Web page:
Recurrent Nationwide Shortage of Tuberculin Skin Test Antigen Solutions: CDC Recommendations for Patient Care and Public Health Practice

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Distributed via the CDC Health Alert Network
September 04, 2013, 13:00 ET (1:00 PM ET)


In HAN 345 (, April 2013, CDC reported that TUBERSOL®, a product of Sanofi Pasteur Limited, was in shortage nationwide. Although supplies were restored in early June 2013, TUBERSOL® is in shortage again until at least the middle of October 2013. At the current time, the 5 tuberculin units/0.1 mL, 5 mL (50 tests), multiple dose vials are unavailable. The 5 tuberculin units/0.1 mL, 1 mL (10 tests), multiple dose vials are in limited supply. This notice updates and supersedes the advice in HAN 345 and advises public health officials, clinicians, and workers in occupational health and infection control about how to adapt testing protocols to the recurrent shortage.

TUBERSOL® is one of two purified-protein derivative (PPD) tuberculin antigen solutions that are licensed by the United States Food and Drug Administration (FDA). JHP Pharmaceuticals, LLC, manufactures APLISOL®, the other PPD tuberculin product that is licensed by FDA. JHP Pharmaceuticals, LLC, has notified FDA that APLISOL® is on allocation, meaning that historical customers have precedence for buying the product, and APLISOL® is available in restricted quantity. Regional shortages of APLISOL® have been reported since healthcare providers switched from TUBERSOL® to APLISOL®.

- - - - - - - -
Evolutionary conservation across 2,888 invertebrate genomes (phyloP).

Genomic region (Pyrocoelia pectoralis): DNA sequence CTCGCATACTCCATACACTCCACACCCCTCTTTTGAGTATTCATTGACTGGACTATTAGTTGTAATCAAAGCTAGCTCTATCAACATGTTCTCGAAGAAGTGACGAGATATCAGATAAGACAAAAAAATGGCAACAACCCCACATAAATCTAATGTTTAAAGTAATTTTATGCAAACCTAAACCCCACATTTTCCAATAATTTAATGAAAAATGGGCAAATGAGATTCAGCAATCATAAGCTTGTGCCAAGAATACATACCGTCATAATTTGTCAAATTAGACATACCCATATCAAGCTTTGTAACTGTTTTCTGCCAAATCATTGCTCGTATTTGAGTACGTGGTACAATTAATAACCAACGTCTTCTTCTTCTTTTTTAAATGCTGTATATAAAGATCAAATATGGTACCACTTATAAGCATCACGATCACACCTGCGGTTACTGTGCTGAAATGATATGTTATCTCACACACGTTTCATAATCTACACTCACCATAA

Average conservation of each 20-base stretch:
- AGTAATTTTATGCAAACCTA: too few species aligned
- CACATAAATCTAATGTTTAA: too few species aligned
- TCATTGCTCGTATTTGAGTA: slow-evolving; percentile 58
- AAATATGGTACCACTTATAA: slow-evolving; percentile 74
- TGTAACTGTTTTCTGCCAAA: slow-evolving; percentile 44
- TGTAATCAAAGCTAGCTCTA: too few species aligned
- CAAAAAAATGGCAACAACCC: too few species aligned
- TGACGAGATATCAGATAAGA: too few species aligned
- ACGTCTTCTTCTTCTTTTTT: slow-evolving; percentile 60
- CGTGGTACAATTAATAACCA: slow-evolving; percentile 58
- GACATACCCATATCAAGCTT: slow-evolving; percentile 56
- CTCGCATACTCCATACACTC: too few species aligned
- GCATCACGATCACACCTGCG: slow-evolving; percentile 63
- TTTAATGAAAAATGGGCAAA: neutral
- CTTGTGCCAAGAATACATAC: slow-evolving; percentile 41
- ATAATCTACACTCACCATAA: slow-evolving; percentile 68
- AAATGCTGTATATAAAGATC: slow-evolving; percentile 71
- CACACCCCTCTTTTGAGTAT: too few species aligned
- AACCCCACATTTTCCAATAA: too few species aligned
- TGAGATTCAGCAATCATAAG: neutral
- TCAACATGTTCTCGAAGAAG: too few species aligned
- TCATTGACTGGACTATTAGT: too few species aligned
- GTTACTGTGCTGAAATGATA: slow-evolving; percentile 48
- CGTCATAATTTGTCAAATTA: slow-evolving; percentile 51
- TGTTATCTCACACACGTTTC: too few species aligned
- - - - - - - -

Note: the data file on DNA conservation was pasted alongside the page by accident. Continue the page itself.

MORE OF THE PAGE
Two kinds of immunological methods are used for detecting Mycobacterium tuberculosis infection: tuberculin skin tests (TSTs) and interferon-γ release assay (IGRA) blood tests. The indications for using these tests are the same for both methods, although one or the other method is preferred for certain populations (1). When setting testing priorities because of the current shortage of antigen, these preferences may be considered as factors when one of the methods is unavailable. Together, these tests are the only means for detecting latent M. tuberculosis infection, and they contribute to diagnosing tuberculosis (TB) disease. When findings such as chest radiography and mycobacterial cultures are sufficient for confirming or excluding the TB diagnosis, the results from a TST or an IGRA blood test might be unnecessary (2). Nevertheless, most TB cases in the United States are diagnosed with a set of findings including results from one of these tests. When TB disease is strongly suspected, specific treatment should be started regardless of results from TST or an IGRA blood test (1,3).

In cross-sectional controlled studies, TUBERSOL® and APLISOL® give similar results for most patients. The agreement between results from a TST and an IGRA blood test or between results from the two commercial IGRA blood tests is lower (1).


CDC recommends any of three general approaches for addressing the shortages of tuberculin skin test antigens: